**Analysis method** |
**Strengths** |
**Limitations** |
**Notes** |

The van Elteren test and the Tadap2 tests |
No underlying assumptions about the distribution of the observed data are necessary.
It is possible to adjust for stratum effects. |
Only possible to adjust the data for one stratification variable.
Only two intervention groups can be compared.
The Tadap2 test is available only in a code written in R. |
Non-parametric test.
Often the optimal choice of analysis method. |

Bootstrapping |
No underlying assumptions about the distribution of the observed data are necessary. |
The uncertainty of the non-parametric confidence interval provided via bootstrapping could be large if it is based on a limited number of observations. |
Non-parametric method to estimate the confidence interval of, e.g., means difference or median difference of two treatments. |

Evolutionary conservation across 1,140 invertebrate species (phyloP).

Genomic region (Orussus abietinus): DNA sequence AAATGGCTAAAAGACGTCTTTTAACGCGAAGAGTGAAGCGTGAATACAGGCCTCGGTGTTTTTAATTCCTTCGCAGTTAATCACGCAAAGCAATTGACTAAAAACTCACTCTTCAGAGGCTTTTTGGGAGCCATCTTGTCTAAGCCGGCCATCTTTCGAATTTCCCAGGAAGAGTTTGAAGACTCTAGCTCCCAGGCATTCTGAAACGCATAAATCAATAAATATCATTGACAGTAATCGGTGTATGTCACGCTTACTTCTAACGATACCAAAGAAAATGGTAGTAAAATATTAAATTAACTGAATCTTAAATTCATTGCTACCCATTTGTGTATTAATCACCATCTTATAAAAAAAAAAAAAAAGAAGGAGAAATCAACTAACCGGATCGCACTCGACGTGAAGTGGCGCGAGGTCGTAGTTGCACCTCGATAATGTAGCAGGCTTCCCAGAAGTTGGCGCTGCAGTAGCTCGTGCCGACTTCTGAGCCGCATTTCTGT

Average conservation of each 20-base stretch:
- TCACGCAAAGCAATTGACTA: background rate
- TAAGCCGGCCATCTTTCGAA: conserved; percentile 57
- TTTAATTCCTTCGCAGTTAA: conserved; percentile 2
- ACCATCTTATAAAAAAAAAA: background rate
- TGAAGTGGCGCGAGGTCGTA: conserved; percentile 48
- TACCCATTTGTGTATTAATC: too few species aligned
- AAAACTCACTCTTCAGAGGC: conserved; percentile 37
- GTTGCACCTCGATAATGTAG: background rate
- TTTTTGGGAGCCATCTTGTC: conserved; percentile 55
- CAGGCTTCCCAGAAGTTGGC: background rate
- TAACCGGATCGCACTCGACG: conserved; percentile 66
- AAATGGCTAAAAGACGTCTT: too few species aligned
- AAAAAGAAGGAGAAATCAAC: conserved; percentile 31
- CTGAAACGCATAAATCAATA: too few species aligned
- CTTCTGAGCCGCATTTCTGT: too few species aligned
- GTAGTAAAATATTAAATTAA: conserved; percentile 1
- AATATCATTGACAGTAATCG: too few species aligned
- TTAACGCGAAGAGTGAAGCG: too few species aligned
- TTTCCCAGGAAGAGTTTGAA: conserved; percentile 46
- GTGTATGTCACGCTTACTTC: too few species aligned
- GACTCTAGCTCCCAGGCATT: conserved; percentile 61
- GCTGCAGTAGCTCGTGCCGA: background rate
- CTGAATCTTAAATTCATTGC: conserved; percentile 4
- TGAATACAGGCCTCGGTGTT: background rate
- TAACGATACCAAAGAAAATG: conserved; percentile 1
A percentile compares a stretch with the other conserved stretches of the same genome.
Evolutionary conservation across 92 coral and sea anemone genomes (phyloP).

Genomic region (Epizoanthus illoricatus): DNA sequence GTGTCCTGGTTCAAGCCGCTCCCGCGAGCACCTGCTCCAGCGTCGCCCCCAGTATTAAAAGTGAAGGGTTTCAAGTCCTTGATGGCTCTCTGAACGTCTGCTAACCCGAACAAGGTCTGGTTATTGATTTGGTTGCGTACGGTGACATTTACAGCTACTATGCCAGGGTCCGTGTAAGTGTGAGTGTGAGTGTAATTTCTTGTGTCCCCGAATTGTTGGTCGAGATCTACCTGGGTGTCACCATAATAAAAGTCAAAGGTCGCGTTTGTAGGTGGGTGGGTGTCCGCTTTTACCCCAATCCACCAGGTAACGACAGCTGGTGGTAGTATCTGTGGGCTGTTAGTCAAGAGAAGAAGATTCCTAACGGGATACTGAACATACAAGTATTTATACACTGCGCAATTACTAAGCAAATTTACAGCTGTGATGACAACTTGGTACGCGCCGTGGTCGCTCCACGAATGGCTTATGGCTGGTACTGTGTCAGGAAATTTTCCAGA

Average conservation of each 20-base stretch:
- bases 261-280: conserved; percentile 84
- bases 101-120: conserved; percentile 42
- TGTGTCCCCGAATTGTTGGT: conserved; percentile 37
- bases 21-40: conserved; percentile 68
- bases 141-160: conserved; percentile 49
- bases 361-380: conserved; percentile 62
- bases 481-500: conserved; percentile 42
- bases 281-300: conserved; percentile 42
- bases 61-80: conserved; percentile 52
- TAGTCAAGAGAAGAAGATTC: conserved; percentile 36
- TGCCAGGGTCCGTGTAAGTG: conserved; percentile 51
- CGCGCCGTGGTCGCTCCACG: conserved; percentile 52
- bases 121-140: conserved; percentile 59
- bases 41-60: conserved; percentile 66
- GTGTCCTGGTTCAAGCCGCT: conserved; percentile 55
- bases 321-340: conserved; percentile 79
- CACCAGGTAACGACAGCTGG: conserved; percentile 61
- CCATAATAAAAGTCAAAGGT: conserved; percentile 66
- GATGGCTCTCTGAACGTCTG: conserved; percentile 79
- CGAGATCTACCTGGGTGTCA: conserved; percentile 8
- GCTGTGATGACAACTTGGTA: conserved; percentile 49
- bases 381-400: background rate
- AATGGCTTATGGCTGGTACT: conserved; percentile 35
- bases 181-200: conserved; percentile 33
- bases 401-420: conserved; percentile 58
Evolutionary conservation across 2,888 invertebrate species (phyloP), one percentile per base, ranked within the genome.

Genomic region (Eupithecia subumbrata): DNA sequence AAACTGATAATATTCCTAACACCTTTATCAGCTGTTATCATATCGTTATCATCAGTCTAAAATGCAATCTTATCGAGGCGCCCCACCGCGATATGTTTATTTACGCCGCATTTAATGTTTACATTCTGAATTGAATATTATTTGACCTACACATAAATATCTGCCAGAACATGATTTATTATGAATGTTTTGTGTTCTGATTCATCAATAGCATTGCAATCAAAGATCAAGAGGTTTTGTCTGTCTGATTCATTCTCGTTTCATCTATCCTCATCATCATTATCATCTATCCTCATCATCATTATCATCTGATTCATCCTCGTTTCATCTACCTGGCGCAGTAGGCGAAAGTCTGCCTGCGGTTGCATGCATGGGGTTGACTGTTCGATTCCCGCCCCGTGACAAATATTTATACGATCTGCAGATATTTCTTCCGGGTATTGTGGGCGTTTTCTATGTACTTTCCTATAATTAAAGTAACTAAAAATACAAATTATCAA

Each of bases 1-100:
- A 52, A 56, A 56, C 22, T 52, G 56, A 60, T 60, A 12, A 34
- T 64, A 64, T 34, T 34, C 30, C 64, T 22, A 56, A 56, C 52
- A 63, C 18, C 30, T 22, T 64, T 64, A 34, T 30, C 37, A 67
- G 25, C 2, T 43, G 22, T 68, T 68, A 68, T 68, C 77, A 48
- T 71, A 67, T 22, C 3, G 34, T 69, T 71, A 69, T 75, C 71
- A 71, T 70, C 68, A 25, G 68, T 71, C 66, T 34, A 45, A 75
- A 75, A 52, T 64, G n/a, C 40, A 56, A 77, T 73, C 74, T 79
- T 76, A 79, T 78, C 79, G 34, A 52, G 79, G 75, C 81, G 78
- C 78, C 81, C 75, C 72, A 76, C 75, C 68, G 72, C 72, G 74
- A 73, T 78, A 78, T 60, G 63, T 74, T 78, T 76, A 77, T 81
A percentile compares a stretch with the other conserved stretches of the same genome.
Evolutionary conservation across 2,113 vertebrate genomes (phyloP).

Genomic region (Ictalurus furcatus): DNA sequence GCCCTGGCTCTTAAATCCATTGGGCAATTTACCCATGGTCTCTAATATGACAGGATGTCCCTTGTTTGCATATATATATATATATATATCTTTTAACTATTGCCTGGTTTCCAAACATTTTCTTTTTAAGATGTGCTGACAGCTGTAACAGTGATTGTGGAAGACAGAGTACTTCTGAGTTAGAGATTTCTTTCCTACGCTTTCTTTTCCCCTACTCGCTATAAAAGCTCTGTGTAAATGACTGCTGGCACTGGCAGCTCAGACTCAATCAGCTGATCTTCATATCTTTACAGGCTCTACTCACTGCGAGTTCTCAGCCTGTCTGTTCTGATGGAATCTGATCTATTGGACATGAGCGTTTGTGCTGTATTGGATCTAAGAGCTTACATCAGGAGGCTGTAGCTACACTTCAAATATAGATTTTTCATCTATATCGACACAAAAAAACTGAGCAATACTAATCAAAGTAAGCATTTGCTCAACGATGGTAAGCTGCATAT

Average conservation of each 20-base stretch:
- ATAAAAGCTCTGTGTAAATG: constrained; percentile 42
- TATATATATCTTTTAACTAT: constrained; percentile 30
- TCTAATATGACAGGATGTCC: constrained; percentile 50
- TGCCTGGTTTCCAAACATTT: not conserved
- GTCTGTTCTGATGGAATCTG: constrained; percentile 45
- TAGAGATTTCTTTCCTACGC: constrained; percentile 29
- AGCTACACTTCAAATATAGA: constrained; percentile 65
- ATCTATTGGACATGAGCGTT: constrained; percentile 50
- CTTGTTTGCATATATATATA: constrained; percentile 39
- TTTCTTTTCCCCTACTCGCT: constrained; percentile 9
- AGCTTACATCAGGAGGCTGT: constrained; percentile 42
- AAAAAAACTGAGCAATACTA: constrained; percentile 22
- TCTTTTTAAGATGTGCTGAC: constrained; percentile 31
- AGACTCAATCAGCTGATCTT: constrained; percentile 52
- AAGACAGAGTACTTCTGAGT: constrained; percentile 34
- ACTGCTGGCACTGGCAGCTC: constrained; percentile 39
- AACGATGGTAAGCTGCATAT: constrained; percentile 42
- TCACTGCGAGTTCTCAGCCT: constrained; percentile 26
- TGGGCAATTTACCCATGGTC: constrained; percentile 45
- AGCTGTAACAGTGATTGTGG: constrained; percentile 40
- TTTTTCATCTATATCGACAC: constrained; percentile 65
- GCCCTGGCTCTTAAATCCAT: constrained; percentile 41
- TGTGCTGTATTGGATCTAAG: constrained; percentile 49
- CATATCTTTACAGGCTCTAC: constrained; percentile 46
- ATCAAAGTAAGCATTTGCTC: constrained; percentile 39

The Kruskalâ€“Wallis tests |
Multiple intervention groups can be compared.
No underlying assumptions about the distribution of the observed data are necessary. |
The stratified version of the test is available in R only. |
Non-parametric method.
A valid method but only if more than two groups have to be compared. |

The Wilcoxon rank sum test |
No underlying assumptions about the distribution of the observed data are necessar |
Not possible to adjust for stratum effects. |
Non-parametric test.
The van Elteren test is often a better choice. |

Generalised linear model |
Trial results can be adjusted for multiple stratification variables.
Odds ratios and confidence intervals can demonstrate the intervention effects.
Multiple intervention groups can be compared. |
It can be impossible to deal with some data due to overdispersion[12].
Model checking will often show that the underlying assumptions of the models are not fulfilled. |
Parametric method.
Often not an optimal choice of analysis method. |

Generalised linear mixed model |
Trial results can be adjusted for multiple stratification variables.
Odds ratios and confidence intervals can demonstrate the intervention effects.
Multiple groups can be compared.
Can often handle overdispersion. |
Complicated analysis.
Checking the underlying assumptions is not easy. |
Parametric method.
Often not an optimal choice of analysis method. |